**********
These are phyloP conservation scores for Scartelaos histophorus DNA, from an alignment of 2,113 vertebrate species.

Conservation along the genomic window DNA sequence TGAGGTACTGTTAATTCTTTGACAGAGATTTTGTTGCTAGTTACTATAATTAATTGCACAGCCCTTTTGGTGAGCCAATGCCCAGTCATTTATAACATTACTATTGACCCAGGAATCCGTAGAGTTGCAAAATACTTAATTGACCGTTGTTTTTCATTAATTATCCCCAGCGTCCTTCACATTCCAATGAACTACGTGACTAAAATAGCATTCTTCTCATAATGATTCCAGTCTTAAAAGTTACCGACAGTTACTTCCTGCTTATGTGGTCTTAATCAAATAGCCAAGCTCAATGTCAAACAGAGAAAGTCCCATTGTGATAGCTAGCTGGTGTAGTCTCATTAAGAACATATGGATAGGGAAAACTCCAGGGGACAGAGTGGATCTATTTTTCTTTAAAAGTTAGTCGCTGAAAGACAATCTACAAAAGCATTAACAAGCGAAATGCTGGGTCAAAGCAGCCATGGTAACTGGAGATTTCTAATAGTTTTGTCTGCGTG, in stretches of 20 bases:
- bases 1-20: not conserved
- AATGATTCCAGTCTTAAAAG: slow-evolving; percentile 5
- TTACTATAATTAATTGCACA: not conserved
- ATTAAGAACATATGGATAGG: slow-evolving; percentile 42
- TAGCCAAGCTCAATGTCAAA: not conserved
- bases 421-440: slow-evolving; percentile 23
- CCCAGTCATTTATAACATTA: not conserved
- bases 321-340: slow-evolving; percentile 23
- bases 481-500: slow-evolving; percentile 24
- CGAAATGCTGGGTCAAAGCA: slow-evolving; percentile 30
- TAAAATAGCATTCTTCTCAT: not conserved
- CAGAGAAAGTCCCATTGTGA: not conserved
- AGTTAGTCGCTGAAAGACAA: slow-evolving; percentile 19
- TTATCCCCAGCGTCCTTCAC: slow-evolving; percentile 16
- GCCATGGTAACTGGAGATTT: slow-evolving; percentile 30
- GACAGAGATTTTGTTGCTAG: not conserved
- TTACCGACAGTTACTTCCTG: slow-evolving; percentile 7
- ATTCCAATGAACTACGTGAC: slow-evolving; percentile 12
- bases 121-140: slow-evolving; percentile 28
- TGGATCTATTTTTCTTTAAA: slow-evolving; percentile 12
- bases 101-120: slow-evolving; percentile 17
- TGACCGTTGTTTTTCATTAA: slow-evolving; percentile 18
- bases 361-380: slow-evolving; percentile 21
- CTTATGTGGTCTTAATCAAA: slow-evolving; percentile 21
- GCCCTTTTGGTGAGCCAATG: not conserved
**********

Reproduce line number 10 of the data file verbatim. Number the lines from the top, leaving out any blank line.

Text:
- bases 321-340: slow-evolving; percentile 23